The road to Khatovar lies to the south of Overlook, through something called the Shadowgate. From the gate come the shadows — deadly spectral things Longshadow and the Shadowmasters could control to a certain extent. Beyond the gate lies a great barren circular plain. From the gates (turns out there are more than one) are roads leading to the plain’s center, like the spokes of a wheel. And there stands a ruined fortress even greater than Overlook. Its inner courtyard measures nearly a mile across.

Certain the answer to where or what Khatovar is lies within, Croaker leads the core of the Black Company, along with its most important prisoners, — Longshadow, Howler, and Soulcatcher — into the ruins. But instead of answers, what lies behind the broken walls is a devastating trap. The book ends with the most important military commanders and veterans of the Black Company in stasis, and Soulcatcher racing back to Taglios in order to unveil some yet-undescribed scheme.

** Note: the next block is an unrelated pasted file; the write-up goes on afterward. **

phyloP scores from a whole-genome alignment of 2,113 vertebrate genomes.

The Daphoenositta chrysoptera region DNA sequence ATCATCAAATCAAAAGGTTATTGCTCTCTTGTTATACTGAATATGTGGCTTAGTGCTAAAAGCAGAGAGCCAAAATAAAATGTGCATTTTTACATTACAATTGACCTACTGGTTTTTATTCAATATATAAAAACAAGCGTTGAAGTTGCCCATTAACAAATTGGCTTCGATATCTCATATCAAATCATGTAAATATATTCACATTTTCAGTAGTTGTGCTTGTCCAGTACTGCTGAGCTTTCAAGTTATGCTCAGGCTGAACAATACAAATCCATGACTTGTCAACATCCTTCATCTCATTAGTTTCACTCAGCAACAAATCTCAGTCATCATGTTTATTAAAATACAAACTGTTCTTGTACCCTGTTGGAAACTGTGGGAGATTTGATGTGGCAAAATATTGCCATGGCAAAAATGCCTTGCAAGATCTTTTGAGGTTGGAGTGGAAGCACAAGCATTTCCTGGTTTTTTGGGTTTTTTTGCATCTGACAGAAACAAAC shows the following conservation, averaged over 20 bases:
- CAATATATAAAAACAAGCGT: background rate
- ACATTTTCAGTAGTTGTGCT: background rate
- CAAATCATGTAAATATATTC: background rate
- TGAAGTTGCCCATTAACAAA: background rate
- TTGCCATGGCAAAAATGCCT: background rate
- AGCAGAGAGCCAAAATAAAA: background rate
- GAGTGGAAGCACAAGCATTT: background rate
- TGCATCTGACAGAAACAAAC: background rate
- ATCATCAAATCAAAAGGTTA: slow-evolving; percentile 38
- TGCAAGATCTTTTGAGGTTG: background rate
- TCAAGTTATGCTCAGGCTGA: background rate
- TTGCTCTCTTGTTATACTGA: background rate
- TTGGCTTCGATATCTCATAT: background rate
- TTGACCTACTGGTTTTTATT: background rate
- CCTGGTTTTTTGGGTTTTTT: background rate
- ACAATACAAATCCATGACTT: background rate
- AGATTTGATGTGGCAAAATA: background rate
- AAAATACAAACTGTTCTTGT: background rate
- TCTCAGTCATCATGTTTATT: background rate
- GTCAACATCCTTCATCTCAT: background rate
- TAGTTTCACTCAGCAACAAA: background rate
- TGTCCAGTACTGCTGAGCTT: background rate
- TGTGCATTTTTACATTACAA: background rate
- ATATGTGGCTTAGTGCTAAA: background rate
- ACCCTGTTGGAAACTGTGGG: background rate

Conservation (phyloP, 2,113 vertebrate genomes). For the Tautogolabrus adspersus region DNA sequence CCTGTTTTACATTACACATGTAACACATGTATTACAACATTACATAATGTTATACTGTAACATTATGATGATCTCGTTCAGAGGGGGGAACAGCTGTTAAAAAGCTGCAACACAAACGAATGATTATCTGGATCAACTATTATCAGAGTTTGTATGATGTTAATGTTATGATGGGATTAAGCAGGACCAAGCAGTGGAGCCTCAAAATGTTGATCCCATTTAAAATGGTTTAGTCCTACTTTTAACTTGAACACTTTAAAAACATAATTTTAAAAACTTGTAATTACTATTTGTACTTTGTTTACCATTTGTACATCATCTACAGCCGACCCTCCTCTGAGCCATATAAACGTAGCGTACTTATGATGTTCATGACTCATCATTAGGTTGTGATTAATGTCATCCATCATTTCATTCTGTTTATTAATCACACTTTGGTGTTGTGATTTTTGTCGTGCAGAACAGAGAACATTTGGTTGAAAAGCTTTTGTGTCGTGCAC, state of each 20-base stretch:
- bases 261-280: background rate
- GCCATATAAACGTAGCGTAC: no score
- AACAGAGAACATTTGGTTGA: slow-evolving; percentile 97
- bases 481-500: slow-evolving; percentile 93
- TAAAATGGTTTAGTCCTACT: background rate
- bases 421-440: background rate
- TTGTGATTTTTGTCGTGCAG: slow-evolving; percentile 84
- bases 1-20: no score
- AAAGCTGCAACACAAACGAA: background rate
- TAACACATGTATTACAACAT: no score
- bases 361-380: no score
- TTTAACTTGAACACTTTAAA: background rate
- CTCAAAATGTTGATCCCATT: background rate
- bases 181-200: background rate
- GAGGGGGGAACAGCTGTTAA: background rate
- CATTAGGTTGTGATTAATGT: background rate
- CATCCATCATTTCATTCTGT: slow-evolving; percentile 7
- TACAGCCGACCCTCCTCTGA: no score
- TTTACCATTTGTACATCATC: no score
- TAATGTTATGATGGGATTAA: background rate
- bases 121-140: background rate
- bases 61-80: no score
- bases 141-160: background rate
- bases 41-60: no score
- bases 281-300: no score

That synopsis makes the second half of She Is the Darkness sound pretty cool. Don’t be fooled. All sorts of things drown that simple narrative: Murgen’s incessant dream-traveling, confusing scene shifts, and inadequately developed characters, to name a few. I’d love to see a list of every scene in the latter part of the book. It must number in the dozens. Numerous scenes isn’t automatically a problem, but when they’re too short and too undeveloped, they are.